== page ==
The task force should then perform risk analyses, to identify potential negative side-effects of 3D printing, including:
- Product safety and liability
- IP theft
- Tax avoidance
- Criminal activity
- Insurance issues
- Export control issues
To avoid reinventing the wheel, the task force should also study what other governments are doing to foster adoption of the technology and to educate their current and future workforces. Many governments are developing policy responses to 3D printing and many 3D printing-related initiatives are already underway. Other initiatives, which do not relate to 3D printing but could benefit it, are also underway.
Any policy response should accommodate the Maker movement and supporters of open innovation and technology. Innovation requires thinking outside the box, which Makers do. Open innovation/technology startups are largely responsible for the growth of the consumer 3D printing industry, and some of their innovations are likely to trickle up to the industrial 3D printing industry.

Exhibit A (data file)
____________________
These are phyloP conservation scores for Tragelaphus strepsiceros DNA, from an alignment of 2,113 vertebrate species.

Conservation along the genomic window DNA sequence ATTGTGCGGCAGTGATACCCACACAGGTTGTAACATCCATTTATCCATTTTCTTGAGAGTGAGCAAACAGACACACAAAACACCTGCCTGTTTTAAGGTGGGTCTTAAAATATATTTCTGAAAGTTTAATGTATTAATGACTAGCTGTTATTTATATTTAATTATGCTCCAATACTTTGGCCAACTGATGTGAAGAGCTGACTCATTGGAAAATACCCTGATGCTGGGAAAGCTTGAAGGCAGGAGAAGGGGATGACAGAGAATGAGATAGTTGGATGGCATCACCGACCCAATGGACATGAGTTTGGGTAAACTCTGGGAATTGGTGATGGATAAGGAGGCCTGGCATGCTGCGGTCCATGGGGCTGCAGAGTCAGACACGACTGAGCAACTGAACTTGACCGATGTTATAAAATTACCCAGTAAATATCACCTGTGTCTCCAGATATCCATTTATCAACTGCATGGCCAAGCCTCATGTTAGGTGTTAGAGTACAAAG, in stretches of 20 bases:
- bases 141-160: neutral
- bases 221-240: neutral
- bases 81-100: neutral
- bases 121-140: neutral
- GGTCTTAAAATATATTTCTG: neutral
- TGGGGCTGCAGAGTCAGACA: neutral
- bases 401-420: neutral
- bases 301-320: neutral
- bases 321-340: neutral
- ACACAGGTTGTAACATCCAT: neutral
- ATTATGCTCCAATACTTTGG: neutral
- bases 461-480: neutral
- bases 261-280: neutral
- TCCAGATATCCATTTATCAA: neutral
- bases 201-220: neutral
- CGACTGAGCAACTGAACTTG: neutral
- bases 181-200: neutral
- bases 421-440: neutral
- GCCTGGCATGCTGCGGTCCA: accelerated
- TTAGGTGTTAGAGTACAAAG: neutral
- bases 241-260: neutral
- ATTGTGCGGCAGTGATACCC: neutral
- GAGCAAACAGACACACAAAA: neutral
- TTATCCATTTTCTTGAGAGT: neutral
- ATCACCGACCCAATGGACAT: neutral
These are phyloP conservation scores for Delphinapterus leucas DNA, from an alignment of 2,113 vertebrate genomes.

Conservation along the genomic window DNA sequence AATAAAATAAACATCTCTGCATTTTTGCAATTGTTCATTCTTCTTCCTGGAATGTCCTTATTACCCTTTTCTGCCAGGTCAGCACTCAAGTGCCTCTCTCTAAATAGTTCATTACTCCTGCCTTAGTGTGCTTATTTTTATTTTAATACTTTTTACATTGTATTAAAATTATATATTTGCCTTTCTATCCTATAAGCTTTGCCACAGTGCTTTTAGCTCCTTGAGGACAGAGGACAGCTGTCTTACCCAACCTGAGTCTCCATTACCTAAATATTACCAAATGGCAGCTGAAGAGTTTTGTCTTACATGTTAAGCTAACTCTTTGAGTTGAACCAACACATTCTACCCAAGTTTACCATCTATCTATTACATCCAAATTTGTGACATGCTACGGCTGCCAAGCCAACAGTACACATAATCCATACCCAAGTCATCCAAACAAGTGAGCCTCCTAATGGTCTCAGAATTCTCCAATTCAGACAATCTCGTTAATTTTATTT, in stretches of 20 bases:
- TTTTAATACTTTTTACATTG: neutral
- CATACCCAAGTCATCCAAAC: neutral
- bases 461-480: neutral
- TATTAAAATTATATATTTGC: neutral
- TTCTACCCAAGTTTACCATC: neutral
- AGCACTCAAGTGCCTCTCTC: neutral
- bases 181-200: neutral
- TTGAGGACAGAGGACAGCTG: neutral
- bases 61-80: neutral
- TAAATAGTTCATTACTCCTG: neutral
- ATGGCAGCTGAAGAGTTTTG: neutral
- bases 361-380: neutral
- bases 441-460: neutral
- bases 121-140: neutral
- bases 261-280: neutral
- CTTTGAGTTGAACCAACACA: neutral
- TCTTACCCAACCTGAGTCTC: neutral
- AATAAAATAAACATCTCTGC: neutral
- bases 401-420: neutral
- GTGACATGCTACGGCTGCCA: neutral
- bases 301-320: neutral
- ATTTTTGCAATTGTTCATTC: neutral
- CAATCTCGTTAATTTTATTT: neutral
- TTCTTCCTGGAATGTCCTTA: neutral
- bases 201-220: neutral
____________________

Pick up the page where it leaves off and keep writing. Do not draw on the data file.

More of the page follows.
Legacy regulations and procedures should be examined to determine if they help or hinder the adoption of 3D printing for local manufacturing. For example, industrial companies may view as inadequate existing IP protection for digital blueprints used for 3D printing. Existing regulations and procedures may block surgeons from using 3D printed medical devices needed immediately on the operating table.
The task force should also identify opportunities for public/private partnerships. A great example of such an initiative is the America Makes program in the US. (https://americamakes.us/)
Perhaps the single most important policy response to 3D printing is sponsoring education and training in 3D printing, design, manufacturing, and software development. Traditionally, parts were designed for the limitations of manufacturing. 3D printing eliminates such limitations, which means that designers need to learn new ways to design. Technicians need to be trained to use 3D printers. 3D printing also offers great opportunities for software developers. Education and training should be available for all. As America Makes’ Director, Ed Morris says, “pre-K to gray.”